Last Friday we packed up our server, emptied the tea bags into our cars and headed over to our brand new offices! Located just slightly further up Balcombe Road heading out of Haywards Heath, the new Artemis offices boast an openly laid out space with more desk room, high ceilings, skylights and an iconic design as the whole premises are a converted stable and a Grade II Listed building.
Over the course of the past few weeks we have been busy planning the move. Having been at Borde Hill for just over a year now, it is sad to be moving out, but with a growing team the move is a real step forward for us.
The office overlooks a stunning courtyard built in the 19th century where members of the team will be able to have lunch, with colleagues and clients alike looking to take five minutes out of their day to enjoy a breath of fresh air and relax amidst the beautiful countryside and rolling hills of Sussex.
There are still a few things to be taken care of, with a water cooler on the way and plans for a few tropical fish to be added to the Artemis team, but for the most part we are well settled in the new Artemis Offices!
We are really excited about starting life in a new office and we hope that our new office will help us to bring an even better online marketing service to all our customers, both old and new.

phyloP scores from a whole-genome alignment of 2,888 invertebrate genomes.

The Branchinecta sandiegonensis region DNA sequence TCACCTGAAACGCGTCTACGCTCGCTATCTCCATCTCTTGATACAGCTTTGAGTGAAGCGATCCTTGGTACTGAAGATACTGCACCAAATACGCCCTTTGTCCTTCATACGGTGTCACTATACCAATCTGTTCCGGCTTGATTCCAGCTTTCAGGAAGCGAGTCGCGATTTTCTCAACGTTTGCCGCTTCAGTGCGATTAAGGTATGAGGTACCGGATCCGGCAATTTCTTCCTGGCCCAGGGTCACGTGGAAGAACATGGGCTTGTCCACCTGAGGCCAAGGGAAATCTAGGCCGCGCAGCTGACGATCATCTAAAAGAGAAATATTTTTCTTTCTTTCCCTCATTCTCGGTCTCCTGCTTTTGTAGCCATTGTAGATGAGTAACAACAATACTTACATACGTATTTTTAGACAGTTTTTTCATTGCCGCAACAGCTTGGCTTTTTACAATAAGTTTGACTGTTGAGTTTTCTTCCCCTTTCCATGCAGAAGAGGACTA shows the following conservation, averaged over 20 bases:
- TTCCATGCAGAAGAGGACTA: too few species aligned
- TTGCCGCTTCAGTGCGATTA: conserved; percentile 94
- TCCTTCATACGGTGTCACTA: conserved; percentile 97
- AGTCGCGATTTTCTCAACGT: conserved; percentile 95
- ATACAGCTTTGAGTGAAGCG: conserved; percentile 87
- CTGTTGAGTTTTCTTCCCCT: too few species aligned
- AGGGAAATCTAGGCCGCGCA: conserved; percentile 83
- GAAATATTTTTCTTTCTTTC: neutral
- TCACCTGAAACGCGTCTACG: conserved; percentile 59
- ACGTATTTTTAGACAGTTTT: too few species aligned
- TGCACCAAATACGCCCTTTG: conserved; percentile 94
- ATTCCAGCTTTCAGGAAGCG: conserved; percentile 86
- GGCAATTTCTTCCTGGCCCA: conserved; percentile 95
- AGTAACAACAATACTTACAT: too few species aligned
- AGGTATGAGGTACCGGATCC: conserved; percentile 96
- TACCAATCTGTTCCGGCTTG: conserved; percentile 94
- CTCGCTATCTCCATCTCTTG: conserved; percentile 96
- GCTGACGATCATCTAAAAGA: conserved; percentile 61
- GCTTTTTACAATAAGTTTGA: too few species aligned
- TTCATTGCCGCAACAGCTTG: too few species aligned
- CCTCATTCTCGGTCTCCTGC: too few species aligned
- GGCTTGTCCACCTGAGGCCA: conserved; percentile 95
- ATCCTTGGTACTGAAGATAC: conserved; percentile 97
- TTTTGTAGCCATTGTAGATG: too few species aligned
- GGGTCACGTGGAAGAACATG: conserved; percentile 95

Facebook turns 10 today, the 4th February, so happy 10th birthday Facebook! Facebook has grown immensely as a social network, a media sharing site and as a site that promotes traffic to and from other businesses. Since the dawn of the internet age social media has grown massively in popularity, from one form to another, and nowadays there are countless ways to share every aspect of your life with people from across the world. Facebook is certainly one of the leading facilitators of modern life when it comes to social media, but will it stay that way?
The past few years have seen a huge leap in terms of using social media as a way to connect with people, for both personal users and businesses, and the number of social media platforms is astounding. There are simpler ‘status’ platforms such as Twitter and Tumblr, whereas bloggers who want to collate their longer written works tend to collaborate over WordPress and Blogger. For the artists there is Instagram, Pinterest and Flickr and for the production and video artists we have Vimeo, Vine and the hugely successful YouTube.